R offers a remarkable variety of graphics. It has excellent graphics and plotting capabilities, which can mostly be found in 3 main sources: base graphics, the lattice package, the ggplot2 package.
Working with base graphics:
Step 1: To get an idea of different kinds of graphs that can be created, you can type demo(graphics) in the console.
Step 2: It leads you to a prompt called ‘Type <Return> to start :’ .
Step 3: It will ask you to ‘Hit <Return> to see next plot :’.
Step 4: It keeps on asking you to type return until it finds a ‘>’ prompt.
Simultaneously, it shows the following graphs every time you press return with a description in the console for the graph that is being created.
1. Here it shows a color wheel to have a relationship among the variables.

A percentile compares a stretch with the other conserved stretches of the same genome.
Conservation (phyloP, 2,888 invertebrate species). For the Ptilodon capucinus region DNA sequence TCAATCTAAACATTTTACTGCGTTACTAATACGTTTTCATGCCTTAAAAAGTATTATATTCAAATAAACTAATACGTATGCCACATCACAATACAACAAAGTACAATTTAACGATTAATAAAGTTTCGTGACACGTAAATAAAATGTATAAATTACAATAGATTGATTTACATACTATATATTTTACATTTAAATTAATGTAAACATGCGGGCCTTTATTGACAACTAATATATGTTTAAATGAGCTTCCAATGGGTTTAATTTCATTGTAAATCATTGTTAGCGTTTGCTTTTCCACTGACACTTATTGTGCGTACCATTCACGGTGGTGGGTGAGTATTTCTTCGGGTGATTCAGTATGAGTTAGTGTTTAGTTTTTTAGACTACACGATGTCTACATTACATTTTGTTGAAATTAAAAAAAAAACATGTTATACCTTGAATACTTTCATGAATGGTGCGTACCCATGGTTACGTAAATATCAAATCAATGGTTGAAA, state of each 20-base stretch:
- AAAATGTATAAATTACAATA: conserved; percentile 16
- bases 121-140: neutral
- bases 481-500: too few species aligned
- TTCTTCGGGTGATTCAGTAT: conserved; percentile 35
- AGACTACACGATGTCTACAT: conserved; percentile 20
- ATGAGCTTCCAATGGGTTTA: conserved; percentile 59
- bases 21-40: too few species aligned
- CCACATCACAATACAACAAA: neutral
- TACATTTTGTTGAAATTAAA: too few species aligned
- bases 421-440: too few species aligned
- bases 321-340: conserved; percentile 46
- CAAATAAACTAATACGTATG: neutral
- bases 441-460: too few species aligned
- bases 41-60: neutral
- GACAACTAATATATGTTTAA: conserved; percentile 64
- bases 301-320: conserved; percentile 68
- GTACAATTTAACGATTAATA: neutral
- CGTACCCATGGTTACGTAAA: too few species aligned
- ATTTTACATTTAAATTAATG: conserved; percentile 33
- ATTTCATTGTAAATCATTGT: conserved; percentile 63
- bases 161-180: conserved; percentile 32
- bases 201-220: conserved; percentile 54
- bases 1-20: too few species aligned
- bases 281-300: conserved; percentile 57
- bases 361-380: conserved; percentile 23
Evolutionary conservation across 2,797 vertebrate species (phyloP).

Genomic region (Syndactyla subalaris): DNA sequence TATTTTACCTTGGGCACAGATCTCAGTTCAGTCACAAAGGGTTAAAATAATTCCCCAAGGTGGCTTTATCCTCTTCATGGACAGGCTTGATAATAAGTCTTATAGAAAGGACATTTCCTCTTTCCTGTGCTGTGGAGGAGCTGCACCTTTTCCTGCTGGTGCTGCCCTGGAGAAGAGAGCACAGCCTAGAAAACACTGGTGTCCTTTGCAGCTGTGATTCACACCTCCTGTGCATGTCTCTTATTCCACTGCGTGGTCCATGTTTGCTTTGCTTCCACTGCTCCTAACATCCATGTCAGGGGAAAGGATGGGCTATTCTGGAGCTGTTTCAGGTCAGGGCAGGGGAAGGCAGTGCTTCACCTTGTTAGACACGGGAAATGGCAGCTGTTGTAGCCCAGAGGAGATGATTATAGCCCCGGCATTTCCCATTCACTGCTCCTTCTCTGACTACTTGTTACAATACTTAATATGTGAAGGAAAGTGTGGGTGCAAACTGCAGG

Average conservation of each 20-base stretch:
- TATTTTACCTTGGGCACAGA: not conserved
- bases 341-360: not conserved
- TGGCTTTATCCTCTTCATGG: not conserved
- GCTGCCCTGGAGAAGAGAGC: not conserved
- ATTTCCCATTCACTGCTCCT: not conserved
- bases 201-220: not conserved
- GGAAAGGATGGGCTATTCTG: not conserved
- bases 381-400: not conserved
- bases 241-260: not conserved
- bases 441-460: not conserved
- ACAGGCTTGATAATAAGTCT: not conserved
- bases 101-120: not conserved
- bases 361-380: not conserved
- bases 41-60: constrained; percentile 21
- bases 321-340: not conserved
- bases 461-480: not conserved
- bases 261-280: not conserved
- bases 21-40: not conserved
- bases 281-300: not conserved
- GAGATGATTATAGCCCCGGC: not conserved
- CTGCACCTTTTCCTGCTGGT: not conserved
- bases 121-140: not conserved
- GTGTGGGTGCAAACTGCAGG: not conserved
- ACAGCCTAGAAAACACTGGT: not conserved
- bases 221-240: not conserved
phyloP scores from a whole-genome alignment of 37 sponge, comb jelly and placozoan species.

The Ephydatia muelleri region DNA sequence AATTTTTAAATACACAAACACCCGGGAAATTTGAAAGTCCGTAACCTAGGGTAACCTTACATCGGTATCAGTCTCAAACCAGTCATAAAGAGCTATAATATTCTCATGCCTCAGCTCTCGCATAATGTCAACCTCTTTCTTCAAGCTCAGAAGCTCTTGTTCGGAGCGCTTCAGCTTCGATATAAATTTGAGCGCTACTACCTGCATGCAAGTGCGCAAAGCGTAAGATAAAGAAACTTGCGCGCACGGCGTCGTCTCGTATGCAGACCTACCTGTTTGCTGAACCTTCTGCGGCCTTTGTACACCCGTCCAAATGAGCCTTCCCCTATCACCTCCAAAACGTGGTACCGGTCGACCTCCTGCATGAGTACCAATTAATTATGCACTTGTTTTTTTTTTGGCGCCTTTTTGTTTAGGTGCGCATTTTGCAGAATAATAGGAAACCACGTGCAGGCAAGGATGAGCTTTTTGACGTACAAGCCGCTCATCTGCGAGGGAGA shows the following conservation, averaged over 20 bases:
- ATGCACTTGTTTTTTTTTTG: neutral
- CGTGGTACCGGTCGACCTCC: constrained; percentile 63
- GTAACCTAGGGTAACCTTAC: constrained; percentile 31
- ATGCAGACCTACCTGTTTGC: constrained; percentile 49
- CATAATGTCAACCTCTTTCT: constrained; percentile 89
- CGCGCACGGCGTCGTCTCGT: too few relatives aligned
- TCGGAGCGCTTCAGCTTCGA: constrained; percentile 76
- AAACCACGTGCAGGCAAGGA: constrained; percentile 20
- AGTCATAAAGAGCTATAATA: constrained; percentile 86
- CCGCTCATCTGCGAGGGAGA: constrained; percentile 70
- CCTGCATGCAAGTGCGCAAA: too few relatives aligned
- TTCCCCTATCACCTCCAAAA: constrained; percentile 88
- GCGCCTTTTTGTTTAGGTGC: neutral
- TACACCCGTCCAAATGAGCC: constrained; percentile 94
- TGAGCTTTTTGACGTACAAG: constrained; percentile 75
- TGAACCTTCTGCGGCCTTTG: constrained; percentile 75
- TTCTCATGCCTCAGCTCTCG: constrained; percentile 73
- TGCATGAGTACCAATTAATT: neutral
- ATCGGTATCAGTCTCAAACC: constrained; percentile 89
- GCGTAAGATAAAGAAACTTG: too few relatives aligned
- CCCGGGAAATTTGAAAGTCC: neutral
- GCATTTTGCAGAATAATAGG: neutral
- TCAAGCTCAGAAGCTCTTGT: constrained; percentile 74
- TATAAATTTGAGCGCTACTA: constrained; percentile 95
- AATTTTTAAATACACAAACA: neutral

3. A Boxplot that graphically depicts group of numerical variables through their quartiles.
4. Below it shows a brownian or random motion of variables with respect to Time and Distance.
5. A line graph showing variations with time.
6. A histogram to see the change in variables among one or more variables.
7. A scatter plot showing change in variables in different ranges.
8. Scatter plot with the ranges showing variation in colors.
9. A topographic map categorized by a large scale of data.
10. Below it has used the par function to set or query graphical parameters. Here you can stop pressing return because you have encountered the ‘>’ prompt.
Viewing 3D graphs:
Step 1: Similarly, to have an idea about the 3D visualizations, type in demo(persp) in the console and press return(enter) when the prompt says ‘Type <Return> to start :’.
Step 2: It will ask you to ‘Hit <Return> to see next plot :’. Type return.
Stop pressing return when you encounter the ‘>’ prompt.